Dylann Roof wrote in a journal that he feels sorry for the "innocent white people" killed by "lesser races."
He said that he feels self-pity — pity that he had to "give up [his] life" for his actions that day in June 2015.
He promised the 12 jurors that his mental health is fine. He admitted that — despite facing the death penalty — he is representing himself because he didn't want a lawyer to try to save him by using his mental health as a defense.
"There is nothing wrong with me psychologically," he assured a South Carolina courtroom Wednesday.
Roof, now 22, was convicted last month of murdering nine black churchgoers during a Bible study in Charleston nearly two years ago.
Despite protestations from his court-appointed lawyers, Roof is representing himself as his sentencing gets underway.
As he spoke to jurors briefly Wednesday morning, the avowed white supremacist didn't address his actions, he didn't comment on the prosecution's opening statement and he didn't apologize; he only promised to tell them the truth.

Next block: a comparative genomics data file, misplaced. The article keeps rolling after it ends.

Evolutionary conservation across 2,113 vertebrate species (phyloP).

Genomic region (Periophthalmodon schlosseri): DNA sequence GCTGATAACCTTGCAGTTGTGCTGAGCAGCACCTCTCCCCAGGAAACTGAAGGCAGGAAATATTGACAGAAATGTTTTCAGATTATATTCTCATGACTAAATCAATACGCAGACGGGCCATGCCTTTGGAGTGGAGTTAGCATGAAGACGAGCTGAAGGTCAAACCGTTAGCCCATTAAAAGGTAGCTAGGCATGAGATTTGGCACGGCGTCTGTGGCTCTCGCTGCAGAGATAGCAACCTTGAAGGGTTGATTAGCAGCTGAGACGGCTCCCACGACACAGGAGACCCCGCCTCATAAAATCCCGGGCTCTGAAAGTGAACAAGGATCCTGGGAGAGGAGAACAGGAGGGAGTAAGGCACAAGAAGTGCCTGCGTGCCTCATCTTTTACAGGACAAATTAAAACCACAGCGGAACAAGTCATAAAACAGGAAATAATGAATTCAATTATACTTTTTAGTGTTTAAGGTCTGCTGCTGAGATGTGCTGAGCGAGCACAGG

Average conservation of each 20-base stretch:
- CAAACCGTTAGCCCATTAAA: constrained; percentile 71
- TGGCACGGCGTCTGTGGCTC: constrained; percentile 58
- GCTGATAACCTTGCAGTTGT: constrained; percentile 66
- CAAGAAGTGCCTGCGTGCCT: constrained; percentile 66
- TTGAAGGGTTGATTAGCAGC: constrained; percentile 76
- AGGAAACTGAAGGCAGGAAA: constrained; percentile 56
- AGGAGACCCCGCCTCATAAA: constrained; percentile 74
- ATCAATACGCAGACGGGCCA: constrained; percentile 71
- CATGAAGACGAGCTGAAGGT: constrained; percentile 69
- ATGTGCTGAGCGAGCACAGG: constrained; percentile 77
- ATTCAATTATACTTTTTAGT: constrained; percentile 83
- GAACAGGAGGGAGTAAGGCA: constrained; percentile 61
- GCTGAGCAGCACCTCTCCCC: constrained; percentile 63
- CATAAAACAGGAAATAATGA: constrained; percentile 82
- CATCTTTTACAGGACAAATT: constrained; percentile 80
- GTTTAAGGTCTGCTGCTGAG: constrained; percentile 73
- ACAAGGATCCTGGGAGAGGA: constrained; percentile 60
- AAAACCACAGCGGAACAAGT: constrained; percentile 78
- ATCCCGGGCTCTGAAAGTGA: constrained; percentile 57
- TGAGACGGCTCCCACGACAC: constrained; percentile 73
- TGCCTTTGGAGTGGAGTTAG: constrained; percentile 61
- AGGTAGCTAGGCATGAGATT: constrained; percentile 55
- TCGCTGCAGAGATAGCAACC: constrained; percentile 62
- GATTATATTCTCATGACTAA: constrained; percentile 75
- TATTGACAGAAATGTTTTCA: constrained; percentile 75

Federal prosecutors showed the jury Wednesday portions of a journal Roof allegedly kept while he's been in jail. That journal is filled with racist thoughts and notably lacks any sign of remorse.
"I would like to make it crystal clear. I do not regret what I did. I am not sorry. I have not shed a tear for the innocent people I killed," Roof wrote in the journal, according to the Charleston Post and Courier.
"I do not regret what I did. I am not sorry. I have not shed a tear for the innocent people I killed" - page of #DylannRoof jail manifesto— Abigail Darlington (@Abigail Darlington)1483544094.0
Jail manifesto continued: #RoofTrial https://t.co/iQ7XKI6eJp— Abigail Darlington (@Abigail Darlington)1483544299.0
Assistant U.S. Attorney Nathan Williams told the jury that Roof justified his killings in his writings by saying that "African Americans need to pay for what they have done," the Post and Courier reported.
He added that Roof also wrote that he hopes his actions can inspire others to do the same.
"I did all I could do, now it is in the hands of my brothers," Roof wrote, according to Williams.
Emanuel African Methodist Episcopal Church member Jennifer Pinckney, who hid beneath a desk with her daughter when Roof began his killing spree, told her story to jurors Wednesday. Rev. Clementa Pinckney, her husband, was killed in the shooting.
"God is a just God, and I couldn't see God taking both parents away from two small kids," Jennifer Pinckney said Wednesday, according to the Post and Courier.
Roof is also expected to be charged on state murder charges, which also carry the death penalty.